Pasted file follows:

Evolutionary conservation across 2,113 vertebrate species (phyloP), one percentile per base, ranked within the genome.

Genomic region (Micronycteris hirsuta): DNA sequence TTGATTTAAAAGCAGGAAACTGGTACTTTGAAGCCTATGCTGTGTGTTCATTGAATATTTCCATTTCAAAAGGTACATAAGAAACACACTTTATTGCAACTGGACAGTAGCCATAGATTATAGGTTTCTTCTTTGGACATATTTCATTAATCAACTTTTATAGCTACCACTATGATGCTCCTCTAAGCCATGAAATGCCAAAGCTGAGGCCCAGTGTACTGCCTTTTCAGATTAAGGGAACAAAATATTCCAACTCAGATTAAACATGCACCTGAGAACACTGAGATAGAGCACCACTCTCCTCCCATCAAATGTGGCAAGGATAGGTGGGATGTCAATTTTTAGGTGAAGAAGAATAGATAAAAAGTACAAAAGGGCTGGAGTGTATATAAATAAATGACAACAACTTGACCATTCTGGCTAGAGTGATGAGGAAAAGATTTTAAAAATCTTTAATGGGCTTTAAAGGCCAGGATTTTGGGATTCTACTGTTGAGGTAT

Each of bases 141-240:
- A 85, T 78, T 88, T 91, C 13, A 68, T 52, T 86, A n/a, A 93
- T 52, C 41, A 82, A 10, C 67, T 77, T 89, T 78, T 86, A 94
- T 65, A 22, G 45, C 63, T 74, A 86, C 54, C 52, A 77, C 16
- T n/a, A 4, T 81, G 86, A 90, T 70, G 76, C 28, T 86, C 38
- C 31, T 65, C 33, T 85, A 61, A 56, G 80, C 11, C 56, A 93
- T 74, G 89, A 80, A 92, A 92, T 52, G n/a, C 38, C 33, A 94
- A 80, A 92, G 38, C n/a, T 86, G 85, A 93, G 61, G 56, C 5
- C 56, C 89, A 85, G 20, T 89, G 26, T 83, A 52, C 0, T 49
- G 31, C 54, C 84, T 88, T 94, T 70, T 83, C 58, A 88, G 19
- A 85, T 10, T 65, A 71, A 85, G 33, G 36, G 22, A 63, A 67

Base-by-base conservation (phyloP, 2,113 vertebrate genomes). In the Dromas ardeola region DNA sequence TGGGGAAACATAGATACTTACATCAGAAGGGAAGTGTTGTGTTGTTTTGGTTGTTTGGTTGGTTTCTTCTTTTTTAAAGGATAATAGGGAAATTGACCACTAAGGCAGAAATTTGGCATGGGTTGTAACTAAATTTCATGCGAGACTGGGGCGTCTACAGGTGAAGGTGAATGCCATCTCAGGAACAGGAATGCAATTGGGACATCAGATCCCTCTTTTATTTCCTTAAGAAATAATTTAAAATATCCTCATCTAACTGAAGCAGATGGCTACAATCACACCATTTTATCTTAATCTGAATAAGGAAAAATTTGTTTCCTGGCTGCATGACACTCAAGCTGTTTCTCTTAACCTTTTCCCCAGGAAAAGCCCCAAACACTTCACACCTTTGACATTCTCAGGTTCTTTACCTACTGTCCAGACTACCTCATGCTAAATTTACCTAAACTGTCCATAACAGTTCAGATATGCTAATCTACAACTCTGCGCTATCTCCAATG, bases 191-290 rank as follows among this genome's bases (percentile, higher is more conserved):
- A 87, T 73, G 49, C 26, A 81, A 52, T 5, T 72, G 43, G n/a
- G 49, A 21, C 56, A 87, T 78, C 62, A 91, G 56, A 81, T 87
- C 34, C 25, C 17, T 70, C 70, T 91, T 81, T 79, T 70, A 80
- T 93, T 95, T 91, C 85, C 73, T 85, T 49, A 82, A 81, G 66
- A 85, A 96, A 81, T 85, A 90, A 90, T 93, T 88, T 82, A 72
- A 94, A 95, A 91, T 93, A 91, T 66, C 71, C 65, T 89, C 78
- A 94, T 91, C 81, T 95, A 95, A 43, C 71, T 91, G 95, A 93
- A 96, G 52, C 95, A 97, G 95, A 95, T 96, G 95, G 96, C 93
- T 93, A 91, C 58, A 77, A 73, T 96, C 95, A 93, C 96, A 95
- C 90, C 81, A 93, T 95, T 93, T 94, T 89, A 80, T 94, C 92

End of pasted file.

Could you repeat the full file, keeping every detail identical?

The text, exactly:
Evolutionary conservation across 2,113 vertebrate species (phyloP), one percentile per base, ranked within the genome.

Genomic region (Micronycteris hirsuta): DNA sequence TTGATTTAAAAGCAGGAAACTGGTACTTTGAAGCCTATGCTGTGTGTTCATTGAATATTTCCATTTCAAAAGGTACATAAGAAACACACTTTATTGCAACTGGACAGTAGCCATAGATTATAGGTTTCTTCTTTGGACATATTTCATTAATCAACTTTTATAGCTACCACTATGATGCTCCTCTAAGCCATGAAATGCCAAAGCTGAGGCCCAGTGTACTGCCTTTTCAGATTAAGGGAACAAAATATTCCAACTCAGATTAAACATGCACCTGAGAACACTGAGATAGAGCACCACTCTCCTCCCATCAAATGTGGCAAGGATAGGTGGGATGTCAATTTTTAGGTGAAGAAGAATAGATAAAAAGTACAAAAGGGCTGGAGTGTATATAAATAAATGACAACAACTTGACCATTCTGGCTAGAGTGATGAGGAAAAGATTTTAAAAATCTTTAATGGGCTTTAAAGGCCAGGATTTTGGGATTCTACTGTTGAGGTAT

Each of bases 141-240:
- A 85, T 78, T 88, T 91, C 13, A 68, T 52, T 86, A n/a, A 93
- T 52, C 41, A 82, A 10, C 67, T 77, T 89, T 78, T 86, A 94
- T 65, A 22, G 45, C 63, T 74, A 86, C 54, C 52, A 77, C 16
- T n/a, A 4, T 81, G 86, A 90, T 70, G 76, C 28, T 86, C 38
- C 31, T 65, C 33, T 85, A 61, A 56, G 80, C 11, C 56, A 93
- T 74, G 89, A 80, A 92, A 92, T 52, G n/a, C 38, C 33, A 94
- A 80, A 92, G 38, C n/a, T 86, G 85, A 93, G 61, G 56, C 5
- C 56, C 89, A 85, G 20, T 89, G 26, T 83, A 52, C 0, T 49
- G 31, C 54, C 84, T 88, T 94, T 70, T 83, C 58, A 88, G 19
- A 85, T 10, T 65, A 71, A 85, G 33, G 36, G 22, A 63, A 67

Base-by-base conservation (phyloP, 2,113 vertebrate genomes). In the Dromas ardeola region DNA sequence TGGGGAAACATAGATACTTACATCAGAAGGGAAGTGTTGTGTTGTTTTGGTTGTTTGGTTGGTTTCTTCTTTTTTAAAGGATAATAGGGAAATTGACCACTAAGGCAGAAATTTGGCATGGGTTGTAACTAAATTTCATGCGAGACTGGGGCGTCTACAGGTGAAGGTGAATGCCATCTCAGGAACAGGAATGCAATTGGGACATCAGATCCCTCTTTTATTTCCTTAAGAAATAATTTAAAATATCCTCATCTAACTGAAGCAGATGGCTACAATCACACCATTTTATCTTAATCTGAATAAGGAAAAATTTGTTTCCTGGCTGCATGACACTCAAGCTGTTTCTCTTAACCTTTTCCCCAGGAAAAGCCCCAAACACTTCACACCTTTGACATTCTCAGGTTCTTTACCTACTGTCCAGACTACCTCATGCTAAATTTACCTAAACTGTCCATAACAGTTCAGATATGCTAATCTACAACTCTGCGCTATCTCCAATG, bases 191-290 rank as follows among this genome's bases (percentile, higher is more conserved):
- A 87, T 73, G 49, C 26, A 81, A 52, T 5, T 72, G 43, G n/a
- G 49, A 21, C 56, A 87, T 78, C 62, A 91, G 56, A 81, T 87
- C 34, C 25, C 17, T 70, C 70, T 91, T 81, T 79, T 70, A 80
- T 93, T 95, T 91, C 85, C 73, T 85, T 49, A 82, A 81, G 66
- A 85, A 96, A 81, T 85, A 90, A 90, T 93, T 88, T 82, A 72
- A 94, A 95, A 91, T 93, A 91, T 66, C 71, C 65, T 89, C 78
- A 94, T 91, C 81, T 95, A 95, A 43, C 71, T 91, G 95, A 93
- A 96, G 52, C 95, A 97, G 95, A 95, T 96, G 95, G 96, C 93
- T 93, A 91, C 58, A 77, A 73, T 96, C 95, A 93, C 96, A 95
- C 90, C 81, A 93, T 95, T 93, T 94, T 89, A 80, T 94, C 92